On the surface dad and mom seemed a mismatch. My mom, a southern girl from Alabama, left home and a life of poverty at the age of 16 for a new start in New York City. My dad, who didn't come to New York until he was in his early twenties, was forced to leave Barbados after a tragedy which resulted from a medication he prescribed. His family was middle-class and well-connected and therefore able to get him off the island. Though their lives seemed worlds apart, together, mom and dad were the exact parents my siblings and I needed to get us through the toughness of the South Bronx, and on our way to becoming productive citizens. The truth is my father threatened us if we didn't get good grades, and he was serious about following through on his threats. My mother was motivated by a determination that we each would go further in school than she did. I'm not quite sure what influenced me most back then: the threat of being beat with a stalk of sugar cane by my father, or the disappointment that surely would ll my mother's eyes if I brought home failing grades. In any case, I bought home grades of 90 through 99; my mom was ecstatic, my dad asked where the 100's were.

Mom continued to encourage us with a remarkable dedication to our success. Each morning she would rise early, make us toast with peanut butter, serve us a glass of juice and send us on our way. Mother didn't depend on the schools to feed us. She saw that as her job. From her impoverished childhood days she learned that a child cannot concentrate in school if she is not fed. My mother knew nothing of Maslow's Hierarchy of Needs, but she understood that her children needed be fed and properly cared for if we were going to reach our full potential in school. Although her devotion was not enough to prevent my brother from dropping out of high school, as many young Black males do for various reasons, it was what was needed to encourage my sister to complete her A.A.S. in nursing and convince me to buy into the notion of lifelong learning.

My sister received fairly good grades and passed through school in an uneventful, middle-child-syndrome sort of way. But school had to be different for me. I had to excel. It was the only way to show my mother what her dedication meant to us, and to help heal the wound that my brother inflicted on her heart when he dropped out of high school. Although I was the youngest child, I felt this immense pressure to make up for my brother's failure and uphold the family's definition of educational success. I began to bring home report cards with 100s in many subjects, entered and won local and national storytelling contests, and secured a place in a weekend gifted and talented program at the elite Fieldston School in Riverdale. I wrote poetry, short stories, joined the debate team and the weather club; my participation in the weather club even won me 15 seconds of fame on a local television news program. By the time I was in my last year of junior high school, I realized that my mom had sparked what already lived in me: a love of school and a passion for learning.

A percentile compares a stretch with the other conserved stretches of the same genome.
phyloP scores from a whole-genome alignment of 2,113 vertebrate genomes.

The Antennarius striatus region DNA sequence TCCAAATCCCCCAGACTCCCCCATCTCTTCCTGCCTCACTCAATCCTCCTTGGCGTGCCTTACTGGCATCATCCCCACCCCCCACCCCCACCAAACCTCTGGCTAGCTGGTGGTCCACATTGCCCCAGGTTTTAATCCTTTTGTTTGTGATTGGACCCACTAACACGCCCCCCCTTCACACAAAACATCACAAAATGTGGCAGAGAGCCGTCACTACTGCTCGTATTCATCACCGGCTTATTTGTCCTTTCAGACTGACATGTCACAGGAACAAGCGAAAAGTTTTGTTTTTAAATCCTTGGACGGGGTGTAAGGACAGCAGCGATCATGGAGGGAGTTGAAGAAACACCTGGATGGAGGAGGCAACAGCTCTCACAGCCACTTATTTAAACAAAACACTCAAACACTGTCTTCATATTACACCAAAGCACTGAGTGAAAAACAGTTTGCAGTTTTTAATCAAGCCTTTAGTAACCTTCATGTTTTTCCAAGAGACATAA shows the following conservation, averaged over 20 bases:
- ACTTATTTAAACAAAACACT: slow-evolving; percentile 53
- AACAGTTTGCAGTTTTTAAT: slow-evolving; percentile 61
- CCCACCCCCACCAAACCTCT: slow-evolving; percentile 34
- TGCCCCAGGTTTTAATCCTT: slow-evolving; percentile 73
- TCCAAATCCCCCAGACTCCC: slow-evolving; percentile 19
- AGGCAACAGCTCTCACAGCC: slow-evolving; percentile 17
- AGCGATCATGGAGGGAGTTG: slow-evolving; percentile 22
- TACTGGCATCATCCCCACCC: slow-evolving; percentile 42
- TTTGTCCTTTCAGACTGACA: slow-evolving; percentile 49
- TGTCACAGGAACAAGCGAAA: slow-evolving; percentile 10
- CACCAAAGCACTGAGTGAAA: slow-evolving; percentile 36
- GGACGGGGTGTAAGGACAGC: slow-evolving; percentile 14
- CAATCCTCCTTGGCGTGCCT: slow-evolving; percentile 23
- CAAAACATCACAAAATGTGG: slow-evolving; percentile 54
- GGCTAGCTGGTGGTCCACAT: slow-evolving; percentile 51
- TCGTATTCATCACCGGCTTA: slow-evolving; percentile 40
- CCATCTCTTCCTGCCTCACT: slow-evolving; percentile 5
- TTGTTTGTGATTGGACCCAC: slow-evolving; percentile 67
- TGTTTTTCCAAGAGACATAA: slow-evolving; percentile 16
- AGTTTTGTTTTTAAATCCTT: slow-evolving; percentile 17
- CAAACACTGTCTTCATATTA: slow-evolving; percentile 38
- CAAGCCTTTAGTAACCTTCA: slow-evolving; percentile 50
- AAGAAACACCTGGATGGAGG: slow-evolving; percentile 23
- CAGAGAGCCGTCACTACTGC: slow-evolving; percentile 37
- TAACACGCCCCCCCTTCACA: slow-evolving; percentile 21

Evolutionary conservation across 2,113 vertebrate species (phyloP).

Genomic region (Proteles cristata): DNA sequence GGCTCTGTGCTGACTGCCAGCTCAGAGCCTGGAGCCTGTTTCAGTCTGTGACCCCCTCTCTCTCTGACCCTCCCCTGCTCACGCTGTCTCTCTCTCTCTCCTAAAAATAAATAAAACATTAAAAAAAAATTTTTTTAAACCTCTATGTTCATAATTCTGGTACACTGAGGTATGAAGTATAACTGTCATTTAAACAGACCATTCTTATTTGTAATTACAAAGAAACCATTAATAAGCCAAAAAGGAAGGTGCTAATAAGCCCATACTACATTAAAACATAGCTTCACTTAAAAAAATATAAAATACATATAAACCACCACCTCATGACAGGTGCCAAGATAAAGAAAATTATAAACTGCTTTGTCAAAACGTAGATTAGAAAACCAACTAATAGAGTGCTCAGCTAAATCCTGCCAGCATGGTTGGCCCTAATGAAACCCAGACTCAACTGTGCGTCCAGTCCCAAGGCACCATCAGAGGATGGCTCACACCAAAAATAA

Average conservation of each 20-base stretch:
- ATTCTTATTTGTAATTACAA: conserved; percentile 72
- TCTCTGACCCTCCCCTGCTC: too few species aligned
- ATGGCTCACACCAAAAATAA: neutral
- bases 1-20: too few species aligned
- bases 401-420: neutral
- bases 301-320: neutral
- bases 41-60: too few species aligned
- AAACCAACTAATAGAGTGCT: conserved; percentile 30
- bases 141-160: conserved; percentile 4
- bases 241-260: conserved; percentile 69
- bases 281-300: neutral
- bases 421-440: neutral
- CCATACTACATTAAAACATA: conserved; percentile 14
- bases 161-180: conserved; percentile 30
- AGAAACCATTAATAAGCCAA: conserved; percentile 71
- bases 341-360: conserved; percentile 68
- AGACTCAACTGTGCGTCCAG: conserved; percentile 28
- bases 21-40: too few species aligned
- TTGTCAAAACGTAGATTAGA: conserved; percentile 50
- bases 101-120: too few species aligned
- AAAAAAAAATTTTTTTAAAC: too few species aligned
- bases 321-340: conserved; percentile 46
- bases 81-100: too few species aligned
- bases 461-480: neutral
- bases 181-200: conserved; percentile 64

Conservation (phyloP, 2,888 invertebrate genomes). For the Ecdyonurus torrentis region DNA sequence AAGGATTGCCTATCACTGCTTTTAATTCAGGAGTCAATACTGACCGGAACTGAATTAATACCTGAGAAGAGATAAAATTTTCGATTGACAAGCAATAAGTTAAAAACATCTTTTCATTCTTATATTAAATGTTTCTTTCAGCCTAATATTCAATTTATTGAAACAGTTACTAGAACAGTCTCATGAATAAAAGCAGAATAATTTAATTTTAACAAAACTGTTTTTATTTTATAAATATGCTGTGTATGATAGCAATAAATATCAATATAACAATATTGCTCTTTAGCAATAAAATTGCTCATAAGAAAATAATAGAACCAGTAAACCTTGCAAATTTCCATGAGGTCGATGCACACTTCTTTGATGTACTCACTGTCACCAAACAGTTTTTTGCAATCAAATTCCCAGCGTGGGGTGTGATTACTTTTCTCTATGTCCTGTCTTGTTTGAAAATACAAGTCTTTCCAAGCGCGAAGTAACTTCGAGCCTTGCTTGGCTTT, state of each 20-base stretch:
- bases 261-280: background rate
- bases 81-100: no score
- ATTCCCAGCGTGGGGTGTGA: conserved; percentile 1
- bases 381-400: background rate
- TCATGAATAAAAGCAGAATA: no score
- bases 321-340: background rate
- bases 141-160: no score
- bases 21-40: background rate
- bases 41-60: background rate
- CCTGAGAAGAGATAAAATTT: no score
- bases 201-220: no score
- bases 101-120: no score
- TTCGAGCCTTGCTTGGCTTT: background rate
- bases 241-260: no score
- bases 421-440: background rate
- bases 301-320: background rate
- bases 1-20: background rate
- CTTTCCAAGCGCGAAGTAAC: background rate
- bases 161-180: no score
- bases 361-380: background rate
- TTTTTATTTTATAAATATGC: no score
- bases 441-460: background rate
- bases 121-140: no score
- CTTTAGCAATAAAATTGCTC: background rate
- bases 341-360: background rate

I was considered an excellent student in junior high (I was bestowed the honor of valedictorian of my eighth grade class) and I did very well in high school (I graduated with a 98 average); however, it was during my first year in college that I began to experience the effects of my inadequate public school education. All was fine when I academically competed against other poor Black and Latino kids from communities like mine, but when I entered the collegiate arena and suddenly had classes with white and Black middle- and upper-class kids, excelling became a challenge for me. I realized that my classmates knew much more than I did; they'd read books I'd never heard of and visited places that I had only seen on television. There was a significant gap in the quality of our education, and my education was clearly on the lowest end of that gap. I played catch up during my four years in college and managed to graduate (after taking remedial math and writing classes my first year) and finish with a 3.3 grade point average. My G.P.A., along with my personal statement, and in spite of my GRE scores, managed to get me into Teacher's College, Columbia University. I was no longer new to the game, and though I clearly was deficient in many areas that my classmates were not, I found a way to excel at Columbia while holding down a full-time job as a marketing manager. I worked hard, embraced the challenges before me, and made a vow to earn my Ph.D. even before I fully understood or could imagine what it meant to complete the terminal degree.